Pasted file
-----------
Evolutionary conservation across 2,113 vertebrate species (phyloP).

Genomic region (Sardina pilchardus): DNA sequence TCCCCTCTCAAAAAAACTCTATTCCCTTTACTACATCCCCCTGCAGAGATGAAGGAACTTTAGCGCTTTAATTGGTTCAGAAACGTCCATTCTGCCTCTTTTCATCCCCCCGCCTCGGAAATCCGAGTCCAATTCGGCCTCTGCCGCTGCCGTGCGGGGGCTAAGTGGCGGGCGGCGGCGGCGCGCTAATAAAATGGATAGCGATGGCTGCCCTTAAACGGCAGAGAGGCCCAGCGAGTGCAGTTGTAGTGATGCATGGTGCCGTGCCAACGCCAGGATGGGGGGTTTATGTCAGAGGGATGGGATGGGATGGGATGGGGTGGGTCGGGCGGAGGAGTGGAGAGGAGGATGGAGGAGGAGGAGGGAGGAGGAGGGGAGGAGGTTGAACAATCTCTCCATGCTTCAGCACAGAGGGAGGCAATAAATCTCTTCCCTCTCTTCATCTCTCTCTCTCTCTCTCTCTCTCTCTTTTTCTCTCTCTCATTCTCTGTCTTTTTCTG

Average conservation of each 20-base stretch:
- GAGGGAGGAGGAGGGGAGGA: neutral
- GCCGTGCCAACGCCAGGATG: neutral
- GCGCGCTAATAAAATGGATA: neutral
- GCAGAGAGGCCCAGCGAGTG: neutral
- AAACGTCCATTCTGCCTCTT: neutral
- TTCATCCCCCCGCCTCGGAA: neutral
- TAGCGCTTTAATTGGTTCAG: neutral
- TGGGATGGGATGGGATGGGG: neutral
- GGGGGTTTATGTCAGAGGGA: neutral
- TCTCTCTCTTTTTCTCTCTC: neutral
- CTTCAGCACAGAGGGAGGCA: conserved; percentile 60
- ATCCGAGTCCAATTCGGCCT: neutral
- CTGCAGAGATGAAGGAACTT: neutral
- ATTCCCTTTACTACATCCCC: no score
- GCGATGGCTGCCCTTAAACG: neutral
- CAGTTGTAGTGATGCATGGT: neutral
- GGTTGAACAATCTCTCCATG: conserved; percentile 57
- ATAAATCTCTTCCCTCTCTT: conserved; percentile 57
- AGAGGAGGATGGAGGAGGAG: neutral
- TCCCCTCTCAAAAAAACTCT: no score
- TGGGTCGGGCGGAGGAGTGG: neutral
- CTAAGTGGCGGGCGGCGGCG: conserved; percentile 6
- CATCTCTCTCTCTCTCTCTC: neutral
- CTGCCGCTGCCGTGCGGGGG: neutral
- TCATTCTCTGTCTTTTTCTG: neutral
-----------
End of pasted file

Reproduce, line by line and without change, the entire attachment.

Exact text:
Evolutionary conservation across 2,113 vertebrate species (phyloP).

Genomic region (Sardina pilchardus): DNA sequence TCCCCTCTCAAAAAAACTCTATTCCCTTTACTACATCCCCCTGCAGAGATGAAGGAACTTTAGCGCTTTAATTGGTTCAGAAACGTCCATTCTGCCTCTTTTCATCCCCCCGCCTCGGAAATCCGAGTCCAATTCGGCCTCTGCCGCTGCCGTGCGGGGGCTAAGTGGCGGGCGGCGGCGGCGCGCTAATAAAATGGATAGCGATGGCTGCCCTTAAACGGCAGAGAGGCCCAGCGAGTGCAGTTGTAGTGATGCATGGTGCCGTGCCAACGCCAGGATGGGGGGTTTATGTCAGAGGGATGGGATGGGATGGGATGGGGTGGGTCGGGCGGAGGAGTGGAGAGGAGGATGGAGGAGGAGGAGGGAGGAGGAGGGGAGGAGGTTGAACAATCTCTCCATGCTTCAGCACAGAGGGAGGCAATAAATCTCTTCCCTCTCTTCATCTCTCTCTCTCTCTCTCTCTCTCTCTTTTTCTCTCTCTCATTCTCTGTCTTTTTCTG

Average conservation of each 20-base stretch:
- GAGGGAGGAGGAGGGGAGGA: neutral
- GCCGTGCCAACGCCAGGATG: neutral
- GCGCGCTAATAAAATGGATA: neutral
- GCAGAGAGGCCCAGCGAGTG: neutral
- AAACGTCCATTCTGCCTCTT: neutral
- TTCATCCCCCCGCCTCGGAA: neutral
- TAGCGCTTTAATTGGTTCAG: neutral
- TGGGATGGGATGGGATGGGG: neutral
- GGGGGTTTATGTCAGAGGGA: neutral
- TCTCTCTCTTTTTCTCTCTC: neutral
- CTTCAGCACAGAGGGAGGCA: conserved; percentile 60
- ATCCGAGTCCAATTCGGCCT: neutral
- CTGCAGAGATGAAGGAACTT: neutral
- ATTCCCTTTACTACATCCCC: no score
- GCGATGGCTGCCCTTAAACG: neutral
- CAGTTGTAGTGATGCATGGT: neutral
- GGTTGAACAATCTCTCCATG: conserved; percentile 57
- ATAAATCTCTTCCCTCTCTT: conserved; percentile 57
- AGAGGAGGATGGAGGAGGAG: neutral
- TCCCCTCTCAAAAAAACTCT: no score
- TGGGTCGGGCGGAGGAGTGG: neutral
- CTAAGTGGCGGGCGGCGGCG: conserved; percentile 6
- CATCTCTCTCTCTCTCTCTC: neutral
- CTGCCGCTGCCGTGCGGGGG: neutral
- TCATTCTCTGTCTTTTTCTG: neutral